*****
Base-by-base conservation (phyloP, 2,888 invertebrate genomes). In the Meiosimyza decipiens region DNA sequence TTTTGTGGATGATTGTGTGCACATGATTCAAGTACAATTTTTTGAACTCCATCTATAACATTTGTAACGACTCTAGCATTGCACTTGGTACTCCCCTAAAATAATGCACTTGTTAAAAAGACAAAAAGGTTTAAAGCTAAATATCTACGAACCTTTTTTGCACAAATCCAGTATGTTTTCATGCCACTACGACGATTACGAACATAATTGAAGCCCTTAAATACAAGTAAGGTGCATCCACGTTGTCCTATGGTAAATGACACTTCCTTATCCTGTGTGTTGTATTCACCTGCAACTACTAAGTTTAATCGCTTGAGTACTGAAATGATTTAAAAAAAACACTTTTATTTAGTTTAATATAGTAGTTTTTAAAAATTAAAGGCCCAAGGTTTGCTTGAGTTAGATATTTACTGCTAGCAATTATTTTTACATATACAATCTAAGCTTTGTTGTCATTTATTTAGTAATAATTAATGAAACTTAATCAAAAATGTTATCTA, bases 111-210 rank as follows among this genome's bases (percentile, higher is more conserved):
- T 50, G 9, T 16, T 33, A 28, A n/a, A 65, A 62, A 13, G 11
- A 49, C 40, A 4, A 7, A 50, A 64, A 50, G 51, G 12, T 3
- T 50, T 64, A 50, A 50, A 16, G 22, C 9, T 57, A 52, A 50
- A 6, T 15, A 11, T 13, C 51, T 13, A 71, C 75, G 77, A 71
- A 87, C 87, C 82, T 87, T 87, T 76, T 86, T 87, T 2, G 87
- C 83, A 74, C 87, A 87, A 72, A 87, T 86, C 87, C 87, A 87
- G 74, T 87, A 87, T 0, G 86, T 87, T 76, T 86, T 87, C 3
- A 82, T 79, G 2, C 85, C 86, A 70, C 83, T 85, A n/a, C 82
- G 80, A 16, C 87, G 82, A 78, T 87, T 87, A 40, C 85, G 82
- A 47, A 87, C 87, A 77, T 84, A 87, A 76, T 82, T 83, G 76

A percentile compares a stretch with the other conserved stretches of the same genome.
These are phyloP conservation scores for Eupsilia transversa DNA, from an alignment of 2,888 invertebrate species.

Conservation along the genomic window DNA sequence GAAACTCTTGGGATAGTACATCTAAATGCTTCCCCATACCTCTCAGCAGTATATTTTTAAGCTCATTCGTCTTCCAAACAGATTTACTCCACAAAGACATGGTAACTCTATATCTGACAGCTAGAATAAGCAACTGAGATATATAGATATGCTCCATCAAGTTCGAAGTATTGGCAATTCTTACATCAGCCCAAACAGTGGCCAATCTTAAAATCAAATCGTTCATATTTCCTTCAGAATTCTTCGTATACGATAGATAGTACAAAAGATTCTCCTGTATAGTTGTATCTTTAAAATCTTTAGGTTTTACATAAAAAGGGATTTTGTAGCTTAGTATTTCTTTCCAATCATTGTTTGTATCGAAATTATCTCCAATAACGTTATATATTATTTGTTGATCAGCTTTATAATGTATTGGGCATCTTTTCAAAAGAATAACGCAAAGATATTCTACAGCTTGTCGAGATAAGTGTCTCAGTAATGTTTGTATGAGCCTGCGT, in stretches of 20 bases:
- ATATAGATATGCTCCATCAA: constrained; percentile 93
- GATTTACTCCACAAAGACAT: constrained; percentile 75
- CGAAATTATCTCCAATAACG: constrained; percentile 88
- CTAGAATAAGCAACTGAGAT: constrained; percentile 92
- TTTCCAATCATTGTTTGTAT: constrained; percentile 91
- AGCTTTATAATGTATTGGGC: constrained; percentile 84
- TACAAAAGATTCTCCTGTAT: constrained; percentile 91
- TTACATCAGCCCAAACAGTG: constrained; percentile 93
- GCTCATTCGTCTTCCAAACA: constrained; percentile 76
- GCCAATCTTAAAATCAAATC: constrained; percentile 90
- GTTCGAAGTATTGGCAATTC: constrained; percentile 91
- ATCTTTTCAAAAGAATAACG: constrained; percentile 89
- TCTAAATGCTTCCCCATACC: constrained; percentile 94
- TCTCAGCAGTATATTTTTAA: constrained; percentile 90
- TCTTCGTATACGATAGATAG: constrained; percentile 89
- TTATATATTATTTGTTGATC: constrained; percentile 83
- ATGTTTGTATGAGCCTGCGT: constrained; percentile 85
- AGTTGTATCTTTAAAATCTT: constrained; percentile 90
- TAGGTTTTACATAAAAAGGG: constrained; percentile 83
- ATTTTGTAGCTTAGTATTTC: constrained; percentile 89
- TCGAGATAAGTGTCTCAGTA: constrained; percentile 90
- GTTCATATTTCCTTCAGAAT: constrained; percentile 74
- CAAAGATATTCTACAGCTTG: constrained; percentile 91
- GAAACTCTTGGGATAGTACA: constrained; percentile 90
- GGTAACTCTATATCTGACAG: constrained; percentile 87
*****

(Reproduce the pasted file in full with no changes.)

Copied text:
Base-by-base conservation (phyloP, 2,888 invertebrate genomes). In the Meiosimyza decipiens region DNA sequence TTTTGTGGATGATTGTGTGCACATGATTCAAGTACAATTTTTTGAACTCCATCTATAACATTTGTAACGACTCTAGCATTGCACTTGGTACTCCCCTAAAATAATGCACTTGTTAAAAAGACAAAAAGGTTTAAAGCTAAATATCTACGAACCTTTTTTGCACAAATCCAGTATGTTTTCATGCCACTACGACGATTACGAACATAATTGAAGCCCTTAAATACAAGTAAGGTGCATCCACGTTGTCCTATGGTAAATGACACTTCCTTATCCTGTGTGTTGTATTCACCTGCAACTACTAAGTTTAATCGCTTGAGTACTGAAATGATTTAAAAAAAACACTTTTATTTAGTTTAATATAGTAGTTTTTAAAAATTAAAGGCCCAAGGTTTGCTTGAGTTAGATATTTACTGCTAGCAATTATTTTTACATATACAATCTAAGCTTTGTTGTCATTTATTTAGTAATAATTAATGAAACTTAATCAAAAATGTTATCTA, bases 111-210 rank as follows among this genome's bases (percentile, higher is more conserved):
- T 50, G 9, T 16, T 33, A 28, A n/a, A 65, A 62, A 13, G 11
- A 49, C 40, A 4, A 7, A 50, A 64, A 50, G 51, G 12, T 3
- T 50, T 64, A 50, A 50, A 16, G 22, C 9, T 57, A 52, A 50
- A 6, T 15, A 11, T 13, C 51, T 13, A 71, C 75, G 77, A 71
- A 87, C 87, C 82, T 87, T 87, T 76, T 86, T 87, T 2, G 87
- C 83, A 74, C 87, A 87, A 72, A 87, T 86, C 87, C 87, A 87
- G 74, T 87, A 87, T 0, G 86, T 87, T 76, T 86, T 87, C 3
- A 82, T 79, G 2, C 85, C 86, A 70, C 83, T 85, A n/a, C 82
- G 80, A 16, C 87, G 82, A 78, T 87, T 87, A 40, C 85, G 82
- A 47, A 87, C 87, A 77, T 84, A 87, A 76, T 82, T 83, G 76

A percentile compares a stretch with the other conserved stretches of the same genome.
These are phyloP conservation scores for Eupsilia transversa DNA, from an alignment of 2,888 invertebrate species.

Conservation along the genomic window DNA sequence GAAACTCTTGGGATAGTACATCTAAATGCTTCCCCATACCTCTCAGCAGTATATTTTTAAGCTCATTCGTCTTCCAAACAGATTTACTCCACAAAGACATGGTAACTCTATATCTGACAGCTAGAATAAGCAACTGAGATATATAGATATGCTCCATCAAGTTCGAAGTATTGGCAATTCTTACATCAGCCCAAACAGTGGCCAATCTTAAAATCAAATCGTTCATATTTCCTTCAGAATTCTTCGTATACGATAGATAGTACAAAAGATTCTCCTGTATAGTTGTATCTTTAAAATCTTTAGGTTTTACATAAAAAGGGATTTTGTAGCTTAGTATTTCTTTCCAATCATTGTTTGTATCGAAATTATCTCCAATAACGTTATATATTATTTGTTGATCAGCTTTATAATGTATTGGGCATCTTTTCAAAAGAATAACGCAAAGATATTCTACAGCTTGTCGAGATAAGTGTCTCAGTAATGTTTGTATGAGCCTGCGT, in stretches of 20 bases:
- ATATAGATATGCTCCATCAA: constrained; percentile 93
- GATTTACTCCACAAAGACAT: constrained; percentile 75
- CGAAATTATCTCCAATAACG: constrained; percentile 88
- CTAGAATAAGCAACTGAGAT: constrained; percentile 92
- TTTCCAATCATTGTTTGTAT: constrained; percentile 91
- AGCTTTATAATGTATTGGGC: constrained; percentile 84
- TACAAAAGATTCTCCTGTAT: constrained; percentile 91
- TTACATCAGCCCAAACAGTG: constrained; percentile 93
- GCTCATTCGTCTTCCAAACA: constrained; percentile 76
- GCCAATCTTAAAATCAAATC: constrained; percentile 90
- GTTCGAAGTATTGGCAATTC: constrained; percentile 91
- ATCTTTTCAAAAGAATAACG: constrained; percentile 89
- TCTAAATGCTTCCCCATACC: constrained; percentile 94
- TCTCAGCAGTATATTTTTAA: constrained; percentile 90
- TCTTCGTATACGATAGATAG: constrained; percentile 89
- TTATATATTATTTGTTGATC: constrained; percentile 83
- ATGTTTGTATGAGCCTGCGT: constrained; percentile 85
- AGTTGTATCTTTAAAATCTT: constrained; percentile 90
- TAGGTTTTACATAAAAAGGG: constrained; percentile 83
- ATTTTGTAGCTTAGTATTTC: constrained; percentile 89
- TCGAGATAAGTGTCTCAGTA: constrained; percentile 90
- GTTCATATTTCCTTCAGAAT: constrained; percentile 74
- CAAAGATATTCTACAGCTTG: constrained; percentile 91
- GAAACTCTTGGGATAGTACA: constrained; percentile 90
- GGTAACTCTATATCTGACAG: constrained; percentile 87